A lone white man,
spouting racial hate, goes on a rampage, and the United States of America
suffers yet another “stain on its soul” – the story is, now, near-routine. From
El Paso to Buffalo, the shooting, the hate-messaging, the condemnation and the
moving on have become nauseatingly familiar. Yet, the Buffalo killings are important
in their political impact, and in understanding what deep recesses of the
internet are doing to American society.

Payton Gendron is
an 18-year-old white male. He is under probe for having written something
allegedly problematic at school. On Saturday, the teen who is said to have
defined himself as “a white supremacist and a fascist,” according to a BBC
report, set out with an assault rifle, walked into a primarily black neighbourhood
in Buffalo, New York, and started shooting first outside and then inside a
supermarket all the while running a live stream on social media.

Ten people died in
the attack
and Buffalo mayor Byron Brown said the suspect arrived to take “as
many black lives as possible
.” Mayor Brown also said the Buffalo killings will
be a turning point. “I believe what happened in Buffalo, New York yesterday is
going to be a turning point. I think it’s going to be different after this, in
terms of energy and the activity we see.”

Before the
rampage, the suspect, authorities said, posted a 180-page ‘manifesto’
articulating the ‘white replacement theory’. The theory posits that a cabal of
global elites is trying to destroy white nations, via the systematic
replacement of white populations. Jason Stanley, a professor of philosophy at
Yale University, writing for the Guardian, states white replacement theory that
the roots of white replacement theory go back to the Nazi regime.

White replacement
theory also states that Jews are enablers of this white replacement, which they
do by supporting causes such as Black Lives Matter and NAACP. Nearly 29 pages of
Gendron’s manifesto deal with Jewish support for non-white races. The section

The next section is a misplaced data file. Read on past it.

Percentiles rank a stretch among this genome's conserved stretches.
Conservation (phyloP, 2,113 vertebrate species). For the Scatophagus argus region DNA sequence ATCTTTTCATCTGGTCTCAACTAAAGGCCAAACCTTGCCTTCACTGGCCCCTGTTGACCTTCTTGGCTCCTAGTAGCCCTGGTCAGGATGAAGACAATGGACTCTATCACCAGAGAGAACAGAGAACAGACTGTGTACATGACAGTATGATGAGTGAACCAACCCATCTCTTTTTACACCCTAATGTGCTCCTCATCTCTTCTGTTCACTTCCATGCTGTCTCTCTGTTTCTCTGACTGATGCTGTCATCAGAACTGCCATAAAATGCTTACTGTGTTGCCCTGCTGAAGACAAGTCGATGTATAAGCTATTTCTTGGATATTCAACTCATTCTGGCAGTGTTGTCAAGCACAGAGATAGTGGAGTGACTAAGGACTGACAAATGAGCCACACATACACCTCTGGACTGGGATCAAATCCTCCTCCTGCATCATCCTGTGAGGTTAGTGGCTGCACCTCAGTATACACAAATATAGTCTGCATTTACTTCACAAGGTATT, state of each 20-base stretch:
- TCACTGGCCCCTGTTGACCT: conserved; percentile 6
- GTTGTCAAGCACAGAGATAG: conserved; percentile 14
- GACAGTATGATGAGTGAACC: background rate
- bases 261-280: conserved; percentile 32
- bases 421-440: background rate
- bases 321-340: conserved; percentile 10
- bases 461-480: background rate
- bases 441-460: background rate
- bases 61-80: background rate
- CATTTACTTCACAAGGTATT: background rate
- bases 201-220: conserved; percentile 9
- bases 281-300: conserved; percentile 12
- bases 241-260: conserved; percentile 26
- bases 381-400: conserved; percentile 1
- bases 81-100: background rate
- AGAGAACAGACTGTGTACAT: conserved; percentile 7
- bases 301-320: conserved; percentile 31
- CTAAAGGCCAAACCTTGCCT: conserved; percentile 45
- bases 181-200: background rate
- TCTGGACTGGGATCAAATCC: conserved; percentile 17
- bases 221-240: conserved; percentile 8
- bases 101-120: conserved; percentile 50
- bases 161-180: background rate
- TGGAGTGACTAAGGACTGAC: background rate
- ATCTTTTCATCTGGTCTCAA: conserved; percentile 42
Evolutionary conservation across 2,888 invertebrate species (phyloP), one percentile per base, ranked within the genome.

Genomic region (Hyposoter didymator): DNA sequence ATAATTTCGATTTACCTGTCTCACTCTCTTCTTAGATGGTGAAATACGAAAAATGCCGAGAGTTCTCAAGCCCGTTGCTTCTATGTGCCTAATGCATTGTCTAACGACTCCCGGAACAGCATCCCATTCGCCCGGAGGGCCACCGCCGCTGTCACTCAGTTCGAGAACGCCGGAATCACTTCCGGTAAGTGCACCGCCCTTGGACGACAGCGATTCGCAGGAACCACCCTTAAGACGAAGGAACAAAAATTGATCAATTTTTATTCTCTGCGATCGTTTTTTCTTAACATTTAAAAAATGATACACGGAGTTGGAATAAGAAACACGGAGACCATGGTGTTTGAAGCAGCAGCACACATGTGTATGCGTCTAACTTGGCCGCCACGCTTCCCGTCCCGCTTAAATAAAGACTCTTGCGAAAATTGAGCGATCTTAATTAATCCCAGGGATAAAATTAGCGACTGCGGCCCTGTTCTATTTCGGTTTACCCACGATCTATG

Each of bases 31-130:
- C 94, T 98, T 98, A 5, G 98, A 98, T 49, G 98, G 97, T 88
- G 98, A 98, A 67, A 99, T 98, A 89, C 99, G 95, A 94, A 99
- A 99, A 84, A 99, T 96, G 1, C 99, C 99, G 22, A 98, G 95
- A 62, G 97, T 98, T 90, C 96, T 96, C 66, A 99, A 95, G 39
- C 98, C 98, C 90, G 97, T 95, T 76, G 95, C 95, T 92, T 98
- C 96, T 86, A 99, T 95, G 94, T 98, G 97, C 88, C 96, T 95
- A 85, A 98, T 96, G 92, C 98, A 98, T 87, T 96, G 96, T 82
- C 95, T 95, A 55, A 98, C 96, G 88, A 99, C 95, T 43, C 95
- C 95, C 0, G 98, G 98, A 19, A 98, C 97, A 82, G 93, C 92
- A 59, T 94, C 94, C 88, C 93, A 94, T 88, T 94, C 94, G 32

ends with Gendron’s manifesto saying: “Jews are spreading ideas such as Critical
Race Theory and white shame/guilt to brainwash Whites into hating themselves
and their people.”

Working as lone
wolves, the white supremacists out for blood are not without an ideological
framework. Gendron’s 180-page manifesto acknowledges Brenton Tarrant, the man
who killed 51 people at a mosque in New Zealand’s Christchurch in 2019.

Tarrant too had a
manifesto which, like Gendron’s, decried the “white genocide” that will supposedly
take place as a result of low fertility rates among whites and high fertility
rates among non-white immigrants. Gendron’s manifesto, however, is an American
version with references to Jim Crow and lynching.   

The Buffalo
killings are not just similar to the Christchurch attack, but to a string of
others. In El Paso, a 21-year-old posted a document on social media protesting
the ‘Hispanic invasion of Texas’ and then walked into a Walmart to kill 21
people. In 2018, another white male killed nine people in Charleston, South

The FBI, US’s premier
federal investigation agency, reported in 2021 that hate crimes in the country
were up to the highest level in 12 years. While major mass shootings such as
the one in Buffalo garner attention, thousands of other hate-based attacks take
place every year, according to attorney-general Merrick Garland.